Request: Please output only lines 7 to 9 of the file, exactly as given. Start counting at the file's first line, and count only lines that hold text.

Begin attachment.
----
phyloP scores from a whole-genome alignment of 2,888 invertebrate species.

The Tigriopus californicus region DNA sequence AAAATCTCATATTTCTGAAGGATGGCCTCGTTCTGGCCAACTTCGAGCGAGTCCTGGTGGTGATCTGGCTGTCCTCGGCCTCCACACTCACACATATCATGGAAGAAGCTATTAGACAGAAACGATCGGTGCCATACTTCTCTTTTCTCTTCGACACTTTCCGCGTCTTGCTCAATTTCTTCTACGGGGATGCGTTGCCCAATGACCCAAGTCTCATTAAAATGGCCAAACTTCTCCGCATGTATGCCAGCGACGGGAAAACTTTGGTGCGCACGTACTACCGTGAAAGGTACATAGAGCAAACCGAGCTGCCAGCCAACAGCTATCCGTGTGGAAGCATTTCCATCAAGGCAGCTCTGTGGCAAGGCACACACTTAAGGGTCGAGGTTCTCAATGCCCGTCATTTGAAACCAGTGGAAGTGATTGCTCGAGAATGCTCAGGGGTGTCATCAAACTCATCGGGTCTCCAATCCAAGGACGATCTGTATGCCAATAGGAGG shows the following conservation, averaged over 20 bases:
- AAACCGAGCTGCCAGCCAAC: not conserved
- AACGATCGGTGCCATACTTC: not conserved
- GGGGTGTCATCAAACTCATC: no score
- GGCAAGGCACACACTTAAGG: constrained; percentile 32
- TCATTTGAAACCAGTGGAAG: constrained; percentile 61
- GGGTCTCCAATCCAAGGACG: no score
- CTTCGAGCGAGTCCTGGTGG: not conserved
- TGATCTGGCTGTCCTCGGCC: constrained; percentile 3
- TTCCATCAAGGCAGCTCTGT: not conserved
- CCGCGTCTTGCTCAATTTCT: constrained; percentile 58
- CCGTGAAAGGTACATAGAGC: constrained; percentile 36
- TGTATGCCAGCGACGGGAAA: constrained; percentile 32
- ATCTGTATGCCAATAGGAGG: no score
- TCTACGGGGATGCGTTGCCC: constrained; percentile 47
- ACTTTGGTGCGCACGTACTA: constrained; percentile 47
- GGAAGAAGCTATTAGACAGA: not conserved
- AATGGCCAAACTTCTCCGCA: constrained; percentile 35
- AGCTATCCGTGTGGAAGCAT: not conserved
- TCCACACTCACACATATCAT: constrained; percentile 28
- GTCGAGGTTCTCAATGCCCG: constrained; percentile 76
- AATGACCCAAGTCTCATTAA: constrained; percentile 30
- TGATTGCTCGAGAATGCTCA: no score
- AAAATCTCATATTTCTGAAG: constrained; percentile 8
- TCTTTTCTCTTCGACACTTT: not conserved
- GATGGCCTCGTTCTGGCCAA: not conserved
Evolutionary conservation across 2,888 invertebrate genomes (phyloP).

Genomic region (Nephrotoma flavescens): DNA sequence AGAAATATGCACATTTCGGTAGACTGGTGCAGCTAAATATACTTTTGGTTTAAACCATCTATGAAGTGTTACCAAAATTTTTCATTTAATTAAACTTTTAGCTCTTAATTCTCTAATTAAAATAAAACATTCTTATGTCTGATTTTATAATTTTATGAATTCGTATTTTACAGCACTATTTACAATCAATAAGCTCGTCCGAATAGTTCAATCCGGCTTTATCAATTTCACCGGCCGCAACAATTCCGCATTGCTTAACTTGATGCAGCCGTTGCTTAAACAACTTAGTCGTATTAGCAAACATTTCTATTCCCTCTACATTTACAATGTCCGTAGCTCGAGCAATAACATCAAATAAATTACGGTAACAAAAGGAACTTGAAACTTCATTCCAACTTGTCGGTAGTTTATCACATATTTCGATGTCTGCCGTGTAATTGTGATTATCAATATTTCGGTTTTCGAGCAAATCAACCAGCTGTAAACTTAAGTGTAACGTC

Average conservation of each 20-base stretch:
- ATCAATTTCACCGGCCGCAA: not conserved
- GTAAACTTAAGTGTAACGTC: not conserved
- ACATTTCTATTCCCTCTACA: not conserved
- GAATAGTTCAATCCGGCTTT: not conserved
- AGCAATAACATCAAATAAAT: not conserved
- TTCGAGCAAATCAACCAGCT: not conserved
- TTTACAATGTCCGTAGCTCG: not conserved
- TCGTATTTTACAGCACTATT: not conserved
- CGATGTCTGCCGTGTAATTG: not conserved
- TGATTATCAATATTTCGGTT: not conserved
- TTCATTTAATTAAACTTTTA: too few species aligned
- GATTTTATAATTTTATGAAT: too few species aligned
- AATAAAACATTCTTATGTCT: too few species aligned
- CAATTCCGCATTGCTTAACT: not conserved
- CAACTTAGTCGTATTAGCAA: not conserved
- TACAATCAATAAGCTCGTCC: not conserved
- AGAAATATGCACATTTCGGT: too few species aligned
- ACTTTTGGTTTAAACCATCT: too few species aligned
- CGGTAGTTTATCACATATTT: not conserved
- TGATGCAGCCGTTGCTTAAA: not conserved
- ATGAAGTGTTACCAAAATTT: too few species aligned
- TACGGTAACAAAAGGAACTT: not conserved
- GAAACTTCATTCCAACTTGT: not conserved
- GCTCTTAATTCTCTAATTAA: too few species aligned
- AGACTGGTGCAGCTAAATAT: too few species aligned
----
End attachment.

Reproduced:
- TCATTTGAAACCAGTGGAAG: constrained; percentile 61
- GGGTCTCCAATCCAAGGACG: no score
- CTTCGAGCGAGTCCTGGTGG: not conserved